Comics Necropolis Part 1A column article, Mission: Professional by: Steven Savage
The power of the internet, beyond the immediate access to pornography that will drive you to celibacy, is that you can combine powers with others. It's like a giant conceptual Voltron.
Last week I mentioned how Daniel Elkin's ventures into the Bargain Bin had inspired me to come up with a business idea - an archive and storehouse of digitized oddball comics. This was inspired by Daniel's oddball experiences and my eternal love of history and strange things. I figured I'd post it and then move on to something more.
Then Daniel and I talked. This is when the Voltron phenomena started.
So what you have here is Daniel and I's proposal for how this idea can become reality if someone will run with it. You know someone like you, or others. That is a massive hint.
The idea? We call it "Comics Necropolis."
The basic idea of Comics Necropolis is this:
- It would be a digital archive of more obscure comics, the things not owned by any existing large houses, out of print, etc.
- They would be available in some easy format - preferably available through the large e-comics distributor.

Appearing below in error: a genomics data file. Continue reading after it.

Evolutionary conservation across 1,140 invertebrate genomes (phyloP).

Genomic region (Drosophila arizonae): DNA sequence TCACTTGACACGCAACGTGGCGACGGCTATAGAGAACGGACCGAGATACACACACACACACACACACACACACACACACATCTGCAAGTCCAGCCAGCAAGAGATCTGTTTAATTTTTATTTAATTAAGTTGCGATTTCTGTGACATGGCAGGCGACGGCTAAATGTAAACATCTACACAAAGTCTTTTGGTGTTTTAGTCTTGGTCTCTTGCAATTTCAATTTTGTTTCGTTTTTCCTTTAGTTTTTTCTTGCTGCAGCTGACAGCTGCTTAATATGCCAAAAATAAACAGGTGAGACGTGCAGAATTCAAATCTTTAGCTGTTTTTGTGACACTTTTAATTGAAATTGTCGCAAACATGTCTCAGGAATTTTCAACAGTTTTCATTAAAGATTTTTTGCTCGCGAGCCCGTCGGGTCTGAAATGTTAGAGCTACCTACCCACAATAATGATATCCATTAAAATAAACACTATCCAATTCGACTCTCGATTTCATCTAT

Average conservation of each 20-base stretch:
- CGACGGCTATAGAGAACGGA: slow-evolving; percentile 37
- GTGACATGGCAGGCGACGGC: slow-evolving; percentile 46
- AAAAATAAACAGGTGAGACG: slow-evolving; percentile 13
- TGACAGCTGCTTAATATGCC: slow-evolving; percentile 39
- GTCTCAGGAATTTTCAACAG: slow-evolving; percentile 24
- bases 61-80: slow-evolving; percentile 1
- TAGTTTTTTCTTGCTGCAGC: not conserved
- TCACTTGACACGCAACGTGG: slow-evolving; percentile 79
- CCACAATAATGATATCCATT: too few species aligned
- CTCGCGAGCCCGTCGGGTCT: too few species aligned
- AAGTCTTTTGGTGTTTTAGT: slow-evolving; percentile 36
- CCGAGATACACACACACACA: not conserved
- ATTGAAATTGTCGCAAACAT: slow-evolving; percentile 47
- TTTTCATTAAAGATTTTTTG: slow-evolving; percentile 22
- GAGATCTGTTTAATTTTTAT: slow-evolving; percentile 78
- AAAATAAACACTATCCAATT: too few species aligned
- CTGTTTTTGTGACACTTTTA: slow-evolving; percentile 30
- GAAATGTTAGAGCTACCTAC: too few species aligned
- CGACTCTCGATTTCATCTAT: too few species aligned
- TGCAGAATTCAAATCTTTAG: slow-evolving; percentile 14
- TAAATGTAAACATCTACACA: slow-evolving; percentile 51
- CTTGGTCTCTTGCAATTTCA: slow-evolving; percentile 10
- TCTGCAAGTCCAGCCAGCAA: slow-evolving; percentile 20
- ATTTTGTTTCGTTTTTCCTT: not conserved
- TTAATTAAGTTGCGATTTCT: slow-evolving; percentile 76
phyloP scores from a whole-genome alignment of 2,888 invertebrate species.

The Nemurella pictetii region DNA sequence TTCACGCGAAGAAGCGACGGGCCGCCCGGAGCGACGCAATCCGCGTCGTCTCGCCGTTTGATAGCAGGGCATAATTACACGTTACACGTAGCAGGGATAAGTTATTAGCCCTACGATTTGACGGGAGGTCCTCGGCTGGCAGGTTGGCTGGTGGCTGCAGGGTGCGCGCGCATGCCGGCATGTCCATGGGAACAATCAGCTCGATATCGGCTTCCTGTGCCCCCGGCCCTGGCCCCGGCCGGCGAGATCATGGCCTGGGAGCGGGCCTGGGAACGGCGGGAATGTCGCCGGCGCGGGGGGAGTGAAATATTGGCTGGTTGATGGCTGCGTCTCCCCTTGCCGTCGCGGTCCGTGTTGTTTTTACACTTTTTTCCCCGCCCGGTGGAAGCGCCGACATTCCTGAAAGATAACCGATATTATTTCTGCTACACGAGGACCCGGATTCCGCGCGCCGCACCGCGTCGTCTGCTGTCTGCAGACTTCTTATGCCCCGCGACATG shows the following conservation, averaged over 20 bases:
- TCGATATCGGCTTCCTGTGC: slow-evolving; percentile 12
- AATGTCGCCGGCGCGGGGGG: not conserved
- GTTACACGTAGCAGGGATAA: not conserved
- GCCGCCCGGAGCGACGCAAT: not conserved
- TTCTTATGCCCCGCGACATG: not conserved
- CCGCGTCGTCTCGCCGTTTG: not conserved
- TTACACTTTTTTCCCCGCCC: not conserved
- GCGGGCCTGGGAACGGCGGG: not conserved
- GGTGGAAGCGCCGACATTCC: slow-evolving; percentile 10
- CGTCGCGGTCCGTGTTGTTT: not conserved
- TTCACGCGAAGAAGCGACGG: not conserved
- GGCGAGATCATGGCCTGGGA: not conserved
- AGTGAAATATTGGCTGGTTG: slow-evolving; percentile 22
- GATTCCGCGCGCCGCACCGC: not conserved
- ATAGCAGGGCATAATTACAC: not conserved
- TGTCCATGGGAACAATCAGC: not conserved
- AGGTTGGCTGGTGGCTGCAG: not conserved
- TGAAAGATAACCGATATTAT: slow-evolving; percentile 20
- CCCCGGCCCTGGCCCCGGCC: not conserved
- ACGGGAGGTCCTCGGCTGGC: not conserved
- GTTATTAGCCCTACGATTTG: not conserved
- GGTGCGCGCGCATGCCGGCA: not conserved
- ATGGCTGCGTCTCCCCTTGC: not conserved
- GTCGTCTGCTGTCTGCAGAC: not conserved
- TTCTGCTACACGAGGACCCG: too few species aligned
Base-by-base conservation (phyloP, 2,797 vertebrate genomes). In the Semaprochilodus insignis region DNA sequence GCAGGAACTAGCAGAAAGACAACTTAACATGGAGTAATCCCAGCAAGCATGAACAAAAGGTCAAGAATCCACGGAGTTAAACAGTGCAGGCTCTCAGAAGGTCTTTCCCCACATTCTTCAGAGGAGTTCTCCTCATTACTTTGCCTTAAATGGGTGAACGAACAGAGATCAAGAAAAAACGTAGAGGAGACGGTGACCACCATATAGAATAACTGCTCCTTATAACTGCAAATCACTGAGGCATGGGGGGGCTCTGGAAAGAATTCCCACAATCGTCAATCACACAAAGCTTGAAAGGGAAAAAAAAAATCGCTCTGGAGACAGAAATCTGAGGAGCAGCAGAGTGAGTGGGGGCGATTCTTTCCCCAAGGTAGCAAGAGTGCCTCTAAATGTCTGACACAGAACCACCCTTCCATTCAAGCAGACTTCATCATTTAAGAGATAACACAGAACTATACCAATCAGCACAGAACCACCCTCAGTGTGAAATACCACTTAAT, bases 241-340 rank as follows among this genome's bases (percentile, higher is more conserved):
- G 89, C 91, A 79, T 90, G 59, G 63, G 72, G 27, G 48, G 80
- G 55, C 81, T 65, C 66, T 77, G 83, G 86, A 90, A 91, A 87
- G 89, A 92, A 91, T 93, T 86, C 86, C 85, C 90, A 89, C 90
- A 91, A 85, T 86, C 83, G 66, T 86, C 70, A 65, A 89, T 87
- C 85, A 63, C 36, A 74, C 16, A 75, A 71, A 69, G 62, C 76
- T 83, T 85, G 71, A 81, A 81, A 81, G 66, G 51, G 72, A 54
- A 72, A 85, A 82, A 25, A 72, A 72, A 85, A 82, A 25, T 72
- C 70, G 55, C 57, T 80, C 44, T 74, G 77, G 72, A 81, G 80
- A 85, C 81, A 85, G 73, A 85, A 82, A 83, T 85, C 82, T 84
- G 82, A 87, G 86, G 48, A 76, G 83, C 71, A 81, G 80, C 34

- This would come with supplemental material - blog, magazine, etc. This would expand the idea and allow for additional income streams.
The basic idea is pretty simple - we need a place to get odd and weird long-lost titles online. Preferably in a self-supporting way that can eventually pay for a few people, full or part time, to do this.
But the question may arise if you're unsure, doubtful, or cautious of why we'd do this anyway? I mean, yes there's the fun of the old comics, a good laugh, nostalgia. but why would this be viable? Why would people care?
Actually, we hit on quite a few reasons.
First, it's an archive of what didn't work. We're not talking about laughing at failure (though, face it, we will). It's more an archive of fascinating mistakes, lost ideas, and more. When marketing fails, when funding collapses, when printing was too expensive - there's a giant history here to be learned from.
Second, it revives works and art that truly deserve appreciation. There've been amazing efforts over the years that deserve wider distribution, works that were inspirational, or unusual, or ahead of their time. Steve remembers someone did a true-to-myth comic of Norse legend that blew him away and he love to see it again - if he could only remember the name.
Third, it gives us a broader sense of comics history. The strange, obscure, and dead titles out there gave birth to careers, to hopes, to plans, and more. The failures remind us of issues of economics and appeal and markets. Comics Necropolis will let us learn more about what comics history is.
Fourth and finally, it'll help us understand the march of technology. What today is done entirely online and cheaply was insanely expensive two decades ago. Methods of print have changed, methods of distribution have changed. Comics Necropolis would be a window into the past of technology.
Like the idea? Intrigued. Oh there's more. See, next week we discuss how this could be done and what features it should have . . .